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#858: From SICRAD/CIP (fwd)

From: Max Blanchet <MaxBlanchet@worldnet.att.net>

Election commission persists with get-out-the-vote campaign
Summary of SICRAD report

Report by  Service d'Information du Centre de Recherche et d'Action pour 
le Développement BP 13241, Delmas, Haïti -Tel: 463496, 492242 - Fax: 
492242 Site Internet: http://rehred-haiti.net/membres/crad/sicrad/ 
Courriel: si.crad@rehred-haiti.net 

The get-out-the-vote campaign for the March 2000 elections began 
officially last week in Haiti despite the problems at the official 
launching ceremony on October 24. Many Port-au-Prince streets are 
festooned with banners calling the population to the elections. 
"Elections are the only way to democracy," "I will vote on March 16," 
are some of the slogans. 

The banners strengthen a radio-adverstisement campaign launched by the 
executive some months ago. 

The Provisional Electoral Council (CEP) decided not to stop in its 
tracks after the disturbance at the official launching. The 
demonstrators claimed to be from La Famille Lavalas, the party of former 
president Aristide. They spread panic in the stadium and disrupted the 

Angry reaction has come all week. A delegation of "Fanm Yo La" (Women 
are here), an organization which promotes the participation of women in 
politics, visited the CEP to express its solidarity with CEP member Irma 
Rateua, who was hit with urine in the face. 

The La Famille Lavalas party and the political and popular organizations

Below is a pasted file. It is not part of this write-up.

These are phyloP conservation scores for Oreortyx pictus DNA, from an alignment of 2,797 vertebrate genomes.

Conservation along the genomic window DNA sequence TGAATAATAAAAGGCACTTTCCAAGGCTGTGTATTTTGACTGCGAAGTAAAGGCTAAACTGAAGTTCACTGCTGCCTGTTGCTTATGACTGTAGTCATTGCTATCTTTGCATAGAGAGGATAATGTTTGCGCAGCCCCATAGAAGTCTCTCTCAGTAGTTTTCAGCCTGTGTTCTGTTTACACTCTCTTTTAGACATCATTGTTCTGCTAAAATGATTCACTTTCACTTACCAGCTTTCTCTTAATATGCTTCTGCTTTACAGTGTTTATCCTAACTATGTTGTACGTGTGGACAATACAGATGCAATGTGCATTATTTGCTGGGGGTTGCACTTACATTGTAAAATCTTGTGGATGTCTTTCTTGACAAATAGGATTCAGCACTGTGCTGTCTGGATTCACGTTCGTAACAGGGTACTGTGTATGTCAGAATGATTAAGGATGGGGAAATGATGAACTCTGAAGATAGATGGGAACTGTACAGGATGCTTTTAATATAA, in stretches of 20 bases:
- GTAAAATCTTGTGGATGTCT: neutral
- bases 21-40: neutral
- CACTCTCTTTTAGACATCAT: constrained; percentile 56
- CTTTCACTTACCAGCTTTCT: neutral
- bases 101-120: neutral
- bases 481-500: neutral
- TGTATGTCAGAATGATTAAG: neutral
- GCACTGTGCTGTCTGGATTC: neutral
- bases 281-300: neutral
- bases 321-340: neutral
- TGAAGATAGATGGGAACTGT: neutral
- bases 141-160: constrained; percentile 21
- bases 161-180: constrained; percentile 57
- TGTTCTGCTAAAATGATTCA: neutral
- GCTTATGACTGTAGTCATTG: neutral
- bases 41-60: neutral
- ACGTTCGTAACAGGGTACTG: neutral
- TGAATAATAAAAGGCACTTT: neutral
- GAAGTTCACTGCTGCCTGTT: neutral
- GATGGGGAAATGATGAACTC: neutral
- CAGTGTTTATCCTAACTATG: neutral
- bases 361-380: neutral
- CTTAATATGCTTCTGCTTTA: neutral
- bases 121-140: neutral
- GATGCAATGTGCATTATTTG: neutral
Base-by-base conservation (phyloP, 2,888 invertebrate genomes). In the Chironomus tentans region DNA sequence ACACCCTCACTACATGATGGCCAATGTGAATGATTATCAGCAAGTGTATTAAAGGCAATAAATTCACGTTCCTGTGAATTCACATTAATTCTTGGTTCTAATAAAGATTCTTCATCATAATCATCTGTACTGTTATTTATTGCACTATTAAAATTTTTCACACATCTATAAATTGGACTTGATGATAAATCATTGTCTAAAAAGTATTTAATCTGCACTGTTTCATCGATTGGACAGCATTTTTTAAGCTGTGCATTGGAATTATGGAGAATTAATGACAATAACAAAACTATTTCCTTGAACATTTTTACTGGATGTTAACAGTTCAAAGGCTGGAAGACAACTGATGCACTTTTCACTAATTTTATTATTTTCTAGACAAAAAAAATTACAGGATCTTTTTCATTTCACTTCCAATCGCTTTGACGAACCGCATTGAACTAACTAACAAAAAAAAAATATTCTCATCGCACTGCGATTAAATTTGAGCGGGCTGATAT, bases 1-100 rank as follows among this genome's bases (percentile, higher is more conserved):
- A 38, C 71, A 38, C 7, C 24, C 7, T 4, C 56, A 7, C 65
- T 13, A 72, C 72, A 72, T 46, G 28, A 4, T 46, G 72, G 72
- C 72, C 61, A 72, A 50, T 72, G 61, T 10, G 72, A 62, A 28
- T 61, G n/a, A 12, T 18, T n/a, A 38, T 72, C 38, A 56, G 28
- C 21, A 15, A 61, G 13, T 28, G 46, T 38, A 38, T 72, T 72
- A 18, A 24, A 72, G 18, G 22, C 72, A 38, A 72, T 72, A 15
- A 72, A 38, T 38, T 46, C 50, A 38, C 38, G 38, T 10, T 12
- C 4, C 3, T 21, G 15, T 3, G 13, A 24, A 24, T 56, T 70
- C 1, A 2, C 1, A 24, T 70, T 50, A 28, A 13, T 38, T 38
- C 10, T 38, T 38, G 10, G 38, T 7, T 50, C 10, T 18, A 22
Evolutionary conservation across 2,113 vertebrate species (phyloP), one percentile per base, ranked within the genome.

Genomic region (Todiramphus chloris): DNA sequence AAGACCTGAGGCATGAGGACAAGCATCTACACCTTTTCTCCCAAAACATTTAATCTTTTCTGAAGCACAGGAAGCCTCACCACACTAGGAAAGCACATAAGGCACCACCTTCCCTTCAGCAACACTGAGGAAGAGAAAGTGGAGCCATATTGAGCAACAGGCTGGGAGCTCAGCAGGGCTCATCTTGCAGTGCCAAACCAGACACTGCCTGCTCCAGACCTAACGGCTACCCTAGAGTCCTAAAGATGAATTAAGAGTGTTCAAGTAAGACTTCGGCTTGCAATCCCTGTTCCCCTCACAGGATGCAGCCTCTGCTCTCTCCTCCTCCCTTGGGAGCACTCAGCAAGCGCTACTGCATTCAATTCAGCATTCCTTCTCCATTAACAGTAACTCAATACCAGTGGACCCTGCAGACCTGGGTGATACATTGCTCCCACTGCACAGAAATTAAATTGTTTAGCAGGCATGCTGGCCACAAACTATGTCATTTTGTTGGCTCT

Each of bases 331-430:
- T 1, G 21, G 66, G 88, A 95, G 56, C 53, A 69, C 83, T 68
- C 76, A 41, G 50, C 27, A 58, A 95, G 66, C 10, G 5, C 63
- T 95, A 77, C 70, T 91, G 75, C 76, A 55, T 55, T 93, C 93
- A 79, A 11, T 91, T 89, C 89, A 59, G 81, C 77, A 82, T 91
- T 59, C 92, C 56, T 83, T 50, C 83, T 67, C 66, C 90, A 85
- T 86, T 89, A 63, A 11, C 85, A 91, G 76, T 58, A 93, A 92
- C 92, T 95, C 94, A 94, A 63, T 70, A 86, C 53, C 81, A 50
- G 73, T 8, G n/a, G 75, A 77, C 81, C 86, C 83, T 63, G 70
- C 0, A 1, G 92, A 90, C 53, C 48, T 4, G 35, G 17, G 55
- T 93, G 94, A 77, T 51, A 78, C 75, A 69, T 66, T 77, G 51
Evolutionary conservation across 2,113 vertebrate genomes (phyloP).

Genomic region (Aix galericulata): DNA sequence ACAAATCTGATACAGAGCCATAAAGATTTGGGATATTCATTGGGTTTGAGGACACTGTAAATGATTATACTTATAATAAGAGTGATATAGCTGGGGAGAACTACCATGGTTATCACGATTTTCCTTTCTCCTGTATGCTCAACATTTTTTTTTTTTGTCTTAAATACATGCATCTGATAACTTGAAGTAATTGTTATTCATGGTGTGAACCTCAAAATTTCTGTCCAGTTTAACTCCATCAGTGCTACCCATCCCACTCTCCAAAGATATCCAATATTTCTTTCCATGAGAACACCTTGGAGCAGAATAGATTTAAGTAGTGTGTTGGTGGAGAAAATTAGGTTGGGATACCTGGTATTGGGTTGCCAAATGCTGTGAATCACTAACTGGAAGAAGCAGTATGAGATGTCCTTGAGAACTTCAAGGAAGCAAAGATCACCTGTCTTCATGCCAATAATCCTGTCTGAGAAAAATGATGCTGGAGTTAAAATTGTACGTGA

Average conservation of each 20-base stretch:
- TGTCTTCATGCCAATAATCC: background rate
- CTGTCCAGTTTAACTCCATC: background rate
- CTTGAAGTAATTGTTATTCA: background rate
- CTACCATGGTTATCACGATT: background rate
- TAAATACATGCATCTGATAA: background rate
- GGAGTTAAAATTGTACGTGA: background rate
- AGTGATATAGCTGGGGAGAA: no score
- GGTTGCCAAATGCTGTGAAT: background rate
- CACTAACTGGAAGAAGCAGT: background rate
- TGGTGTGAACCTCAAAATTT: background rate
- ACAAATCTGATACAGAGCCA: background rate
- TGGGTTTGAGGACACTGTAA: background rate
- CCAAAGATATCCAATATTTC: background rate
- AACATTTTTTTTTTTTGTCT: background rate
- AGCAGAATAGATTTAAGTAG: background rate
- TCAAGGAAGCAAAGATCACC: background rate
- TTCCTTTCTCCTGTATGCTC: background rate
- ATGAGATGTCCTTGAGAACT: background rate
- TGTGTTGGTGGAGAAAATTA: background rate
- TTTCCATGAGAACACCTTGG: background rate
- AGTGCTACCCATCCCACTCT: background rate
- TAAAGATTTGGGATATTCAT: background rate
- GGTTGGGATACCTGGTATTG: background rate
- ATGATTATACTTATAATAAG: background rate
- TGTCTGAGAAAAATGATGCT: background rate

close to it insist that the opposition staged the events of October 24 
in order to tarnish the image of the party. This point of view was 
relayed by the Parti Populaire National (PPN) of Benjamin Dupuy. 

Since the beginning of the electoral process there have been persistent 
rumors that La Famille Lavalas wanted to have general elections at the 
end of the year 2000 instead of the legislative elections scheduled for 
next March. 

But in Trinidad & Tobago, where he was participating in a meeting with 
heads of state of CARICOM, President Préval reaffirmed the government's 
intention of holding honest and credible elections next March. 

"The government does not intend to interfere in issues that are the 
province of the electoral institution," said Préval in noting his wish 
that all Haitians of voting age should have their electoral IDs by the 
date of the vote. 

The president of the CEP, Léon Manus, called the incident "an 
intentional act of sabotage." 

The U.S. ambassador to Port-au-Prince deplored the behavior of the 
demonstrators. "We oppose all forms of intimidation. We support the 
right of all persons to express their poplitical opinions." 

The International Civilian Observers' Mission (MICIVIH) considered the 
incidents to be intensely partisan and auguring poorly for the future of 
the electoral campaign. 

November 1, 1999